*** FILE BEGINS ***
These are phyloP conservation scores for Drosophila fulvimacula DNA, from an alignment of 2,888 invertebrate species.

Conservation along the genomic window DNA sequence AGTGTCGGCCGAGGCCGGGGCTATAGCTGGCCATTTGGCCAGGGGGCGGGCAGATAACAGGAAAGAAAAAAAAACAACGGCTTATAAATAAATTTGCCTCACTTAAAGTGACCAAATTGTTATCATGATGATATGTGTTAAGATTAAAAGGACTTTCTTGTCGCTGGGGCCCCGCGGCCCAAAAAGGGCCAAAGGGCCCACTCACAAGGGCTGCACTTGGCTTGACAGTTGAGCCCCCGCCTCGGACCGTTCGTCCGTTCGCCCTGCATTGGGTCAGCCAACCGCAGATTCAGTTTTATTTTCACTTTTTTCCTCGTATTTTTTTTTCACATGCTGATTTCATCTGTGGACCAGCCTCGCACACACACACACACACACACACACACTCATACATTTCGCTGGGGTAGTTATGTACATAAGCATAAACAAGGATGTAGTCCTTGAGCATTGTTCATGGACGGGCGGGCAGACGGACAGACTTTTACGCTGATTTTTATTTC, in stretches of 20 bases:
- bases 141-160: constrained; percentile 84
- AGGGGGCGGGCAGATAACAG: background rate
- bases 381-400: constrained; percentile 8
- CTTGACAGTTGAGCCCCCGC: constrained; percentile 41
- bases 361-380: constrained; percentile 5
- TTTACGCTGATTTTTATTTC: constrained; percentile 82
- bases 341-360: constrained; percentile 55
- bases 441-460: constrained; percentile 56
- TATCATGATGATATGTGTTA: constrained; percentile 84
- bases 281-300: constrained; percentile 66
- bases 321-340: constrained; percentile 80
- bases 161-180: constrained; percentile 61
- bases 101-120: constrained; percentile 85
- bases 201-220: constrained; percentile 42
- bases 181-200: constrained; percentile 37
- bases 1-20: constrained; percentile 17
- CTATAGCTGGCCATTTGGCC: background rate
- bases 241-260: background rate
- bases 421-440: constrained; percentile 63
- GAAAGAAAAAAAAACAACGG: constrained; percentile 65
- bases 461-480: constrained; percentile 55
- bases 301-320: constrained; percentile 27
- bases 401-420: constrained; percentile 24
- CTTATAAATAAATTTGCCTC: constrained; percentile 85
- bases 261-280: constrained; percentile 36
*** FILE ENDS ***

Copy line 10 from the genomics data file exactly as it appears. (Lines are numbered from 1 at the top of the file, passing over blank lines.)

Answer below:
- bases 441-460: constrained; percentile 56